TORONTO â€” The vote by Britain to leave the European Union left stock markets around the world bloodied Friday as investors braced for uncertain and volatile times in the wake of the decision.
Philip Petursson, chief investment strategist at Manulife Investments, said the vote took markets by surprise as traders had expected the opposite result, with European stocks and the British pound gaining ground earlier this week as investors bet that Britain would vote to remain part of the EU.
â€śIt did come as a surprise, I think, that it went the other way,â€ť he said. â€śThere really wasnâ€™t enough of a signal that leave was a real probability.â€ť
However, Petursson said while the vote will have consequences for markets in Britain and the EU, he couldnâ€™t say the same for Canada.
â€śYes, it introduces a level of uncertainty to the global environment, but you drill down and drill down further, itâ€™s not as meaningful or certainly long-lasting for the Canadian economy or the Canadian stock market,â€ť he said.
â€śWe donâ€™t have the answer to that yet."
The Toronto market plunged at the start of trading Friday before regaining some of the ground lost. The S&P/TSX composite index ended the day down 239.50 points or 1.7 per cent at 13,891.88, as the gold sector, a traditional refuge amid volatile financial markets, helped limit losses.
The Canadian dollar fell 1.37 U.S. cents to 76.93 cents US.
The move compared with a drop of almost seven per cent by Germanyâ€™s DAX and eight per cent for Franceâ€™s CAC 40. Britainâ€™s FTSE 100 plunged more than eight per cent in early trading, but regained much of the ground to end the day down a little more than three per cent.
Bruce Cooper, chief investment officer at TD Asset Management, said investors are wondering if the vote by Britain could be the first step toward a slowdown in the global economy.
â€śA big question that markets are asking themselves is how negative will this be for global economic growth,â€ť Cooper said.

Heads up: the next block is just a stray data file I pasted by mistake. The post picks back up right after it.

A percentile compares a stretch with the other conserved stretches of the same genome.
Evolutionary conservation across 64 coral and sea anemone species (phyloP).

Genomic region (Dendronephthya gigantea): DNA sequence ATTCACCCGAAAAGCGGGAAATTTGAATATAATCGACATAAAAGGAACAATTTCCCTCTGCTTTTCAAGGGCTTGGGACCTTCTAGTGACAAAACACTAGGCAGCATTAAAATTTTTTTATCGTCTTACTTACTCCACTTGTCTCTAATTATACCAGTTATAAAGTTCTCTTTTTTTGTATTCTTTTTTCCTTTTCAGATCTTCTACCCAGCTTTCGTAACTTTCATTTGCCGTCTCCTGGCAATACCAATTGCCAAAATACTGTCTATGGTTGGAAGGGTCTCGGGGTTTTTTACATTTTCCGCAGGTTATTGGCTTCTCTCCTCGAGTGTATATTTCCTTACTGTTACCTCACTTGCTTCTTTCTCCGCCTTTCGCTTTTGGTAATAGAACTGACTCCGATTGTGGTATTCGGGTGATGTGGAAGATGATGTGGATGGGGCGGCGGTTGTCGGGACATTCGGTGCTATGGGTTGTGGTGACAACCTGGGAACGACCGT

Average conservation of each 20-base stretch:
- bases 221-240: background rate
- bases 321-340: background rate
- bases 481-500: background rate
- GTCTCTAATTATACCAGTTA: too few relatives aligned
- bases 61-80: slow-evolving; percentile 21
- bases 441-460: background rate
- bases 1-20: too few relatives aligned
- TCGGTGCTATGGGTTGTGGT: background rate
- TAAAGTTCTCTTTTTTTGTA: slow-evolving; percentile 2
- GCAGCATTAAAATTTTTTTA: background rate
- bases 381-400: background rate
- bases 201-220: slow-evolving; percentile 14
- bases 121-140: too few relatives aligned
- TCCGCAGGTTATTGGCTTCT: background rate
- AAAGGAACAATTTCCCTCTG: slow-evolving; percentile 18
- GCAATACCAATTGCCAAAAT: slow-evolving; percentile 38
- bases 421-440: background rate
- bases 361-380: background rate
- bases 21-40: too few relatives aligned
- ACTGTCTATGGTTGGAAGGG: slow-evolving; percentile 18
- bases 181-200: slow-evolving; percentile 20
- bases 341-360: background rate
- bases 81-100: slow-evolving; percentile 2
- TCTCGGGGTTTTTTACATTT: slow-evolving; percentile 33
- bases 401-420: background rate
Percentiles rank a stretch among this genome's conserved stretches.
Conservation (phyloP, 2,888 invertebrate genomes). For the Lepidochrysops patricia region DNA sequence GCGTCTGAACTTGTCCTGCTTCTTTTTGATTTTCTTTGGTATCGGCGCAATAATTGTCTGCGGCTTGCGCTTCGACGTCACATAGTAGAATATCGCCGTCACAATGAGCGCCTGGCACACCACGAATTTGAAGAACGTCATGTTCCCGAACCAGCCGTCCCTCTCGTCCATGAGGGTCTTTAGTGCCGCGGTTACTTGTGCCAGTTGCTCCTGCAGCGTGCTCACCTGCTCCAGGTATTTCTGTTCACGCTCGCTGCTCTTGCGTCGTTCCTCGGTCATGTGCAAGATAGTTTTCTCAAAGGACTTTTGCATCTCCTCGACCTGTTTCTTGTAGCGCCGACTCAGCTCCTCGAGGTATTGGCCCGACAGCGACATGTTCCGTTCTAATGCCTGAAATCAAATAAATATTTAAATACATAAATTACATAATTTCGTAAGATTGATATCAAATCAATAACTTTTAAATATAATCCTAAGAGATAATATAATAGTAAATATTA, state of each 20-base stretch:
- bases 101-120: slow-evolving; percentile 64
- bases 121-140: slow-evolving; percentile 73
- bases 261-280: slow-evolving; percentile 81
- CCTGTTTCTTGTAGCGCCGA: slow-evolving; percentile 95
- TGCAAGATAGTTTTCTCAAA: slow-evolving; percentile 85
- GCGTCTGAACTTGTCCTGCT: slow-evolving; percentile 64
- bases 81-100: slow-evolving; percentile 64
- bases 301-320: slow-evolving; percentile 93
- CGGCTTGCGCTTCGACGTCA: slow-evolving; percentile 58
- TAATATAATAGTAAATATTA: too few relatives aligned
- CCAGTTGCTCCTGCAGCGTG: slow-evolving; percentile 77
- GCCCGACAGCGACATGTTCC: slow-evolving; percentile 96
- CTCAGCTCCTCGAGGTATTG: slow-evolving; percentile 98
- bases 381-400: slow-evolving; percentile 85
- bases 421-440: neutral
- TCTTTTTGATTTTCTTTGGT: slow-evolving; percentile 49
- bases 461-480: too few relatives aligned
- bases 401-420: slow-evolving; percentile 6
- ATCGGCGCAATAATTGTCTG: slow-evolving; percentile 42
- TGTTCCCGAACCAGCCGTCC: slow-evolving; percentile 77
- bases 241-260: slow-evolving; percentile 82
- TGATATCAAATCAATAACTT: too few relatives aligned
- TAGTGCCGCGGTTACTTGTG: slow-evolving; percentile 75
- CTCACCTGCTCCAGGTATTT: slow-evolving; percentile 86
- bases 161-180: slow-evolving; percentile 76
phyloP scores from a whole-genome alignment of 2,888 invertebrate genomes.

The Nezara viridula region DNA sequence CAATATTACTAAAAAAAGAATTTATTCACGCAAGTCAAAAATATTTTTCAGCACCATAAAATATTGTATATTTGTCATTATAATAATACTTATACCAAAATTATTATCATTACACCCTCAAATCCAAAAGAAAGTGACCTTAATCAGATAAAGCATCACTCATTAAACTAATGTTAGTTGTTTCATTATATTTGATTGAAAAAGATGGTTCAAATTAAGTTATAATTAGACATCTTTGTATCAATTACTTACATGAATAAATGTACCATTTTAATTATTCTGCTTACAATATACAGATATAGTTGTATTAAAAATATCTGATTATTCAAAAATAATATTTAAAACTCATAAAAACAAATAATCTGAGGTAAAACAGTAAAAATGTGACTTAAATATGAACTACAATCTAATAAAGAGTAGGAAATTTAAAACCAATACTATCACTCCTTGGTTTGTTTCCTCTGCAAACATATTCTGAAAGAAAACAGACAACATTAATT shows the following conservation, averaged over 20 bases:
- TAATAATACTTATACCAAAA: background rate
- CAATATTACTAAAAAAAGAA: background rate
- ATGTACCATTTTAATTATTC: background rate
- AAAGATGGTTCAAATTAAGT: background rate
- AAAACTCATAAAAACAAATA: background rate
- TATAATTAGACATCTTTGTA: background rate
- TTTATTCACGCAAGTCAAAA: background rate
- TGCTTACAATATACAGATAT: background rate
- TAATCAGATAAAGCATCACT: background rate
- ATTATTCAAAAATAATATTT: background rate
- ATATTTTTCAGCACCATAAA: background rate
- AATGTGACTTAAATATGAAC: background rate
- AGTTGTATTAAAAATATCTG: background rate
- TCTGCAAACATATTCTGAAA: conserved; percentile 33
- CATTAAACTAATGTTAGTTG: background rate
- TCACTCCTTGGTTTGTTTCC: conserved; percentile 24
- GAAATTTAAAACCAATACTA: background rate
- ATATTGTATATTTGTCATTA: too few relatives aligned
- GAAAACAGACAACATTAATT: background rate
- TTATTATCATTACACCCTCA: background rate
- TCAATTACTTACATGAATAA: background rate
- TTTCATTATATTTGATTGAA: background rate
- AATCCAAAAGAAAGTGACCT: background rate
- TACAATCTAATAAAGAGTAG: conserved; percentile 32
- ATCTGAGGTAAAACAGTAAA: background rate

â€śWe donâ€™t have the answer to that yet. I think what markets are telling you is we think it is going to be negative, weâ€™re not sure exactly how negative.â€ť
Cooper said expectations earlier this year were that the U.S. Federal Reserve could increase interest rates one or two times later this year, but that is no longer the case.
â€śI think there is now a good chance that will be zero (rate increases) and that rates will just stay very low for a very long period of time and, in fact, we might see the inclination for central banks to try and stimulate more,â€ť he said.
â€śA big question that markets are asking themselves is how negative will this be for global economic growth.â€ť
G7 finance ministers and central bank governors moved to reassure markets Friday that they had taken steps to ensure adequate liquidity and to support the functioning of markets.
â€śWe affirm our assessment that the U.K. economy and financial sector remain resilient and are confident that the U.K. authorities are well positioned to address the consequences of the referendum outcome,â€ť the group said.
In New York, the Dow Jones industrial average plunged 610.32 points to 17,400.75, while the S&P 500 dropped 75.91 points to 2,037.41. The Nasdaq composite lost 202.06 points to 4,707.98.
Meanwhile, the British pound plunged to levels not seen since the mid-1980s.
It fell 12.83 cents against the loonie to C$1.7724 and dropped 12.47 cents against the American greenback to US$1.3635.
The euro also lost ground against the Canada dollar, sliding 1.24 cents to C$1.4413.
In commodities, the August contract for North American benchmark crude oil fell $2.47 to US$47.64 a barrel, while the August natural gas fell 4.3 cents to US$2.694 per mmBtu.Also on HuffPost: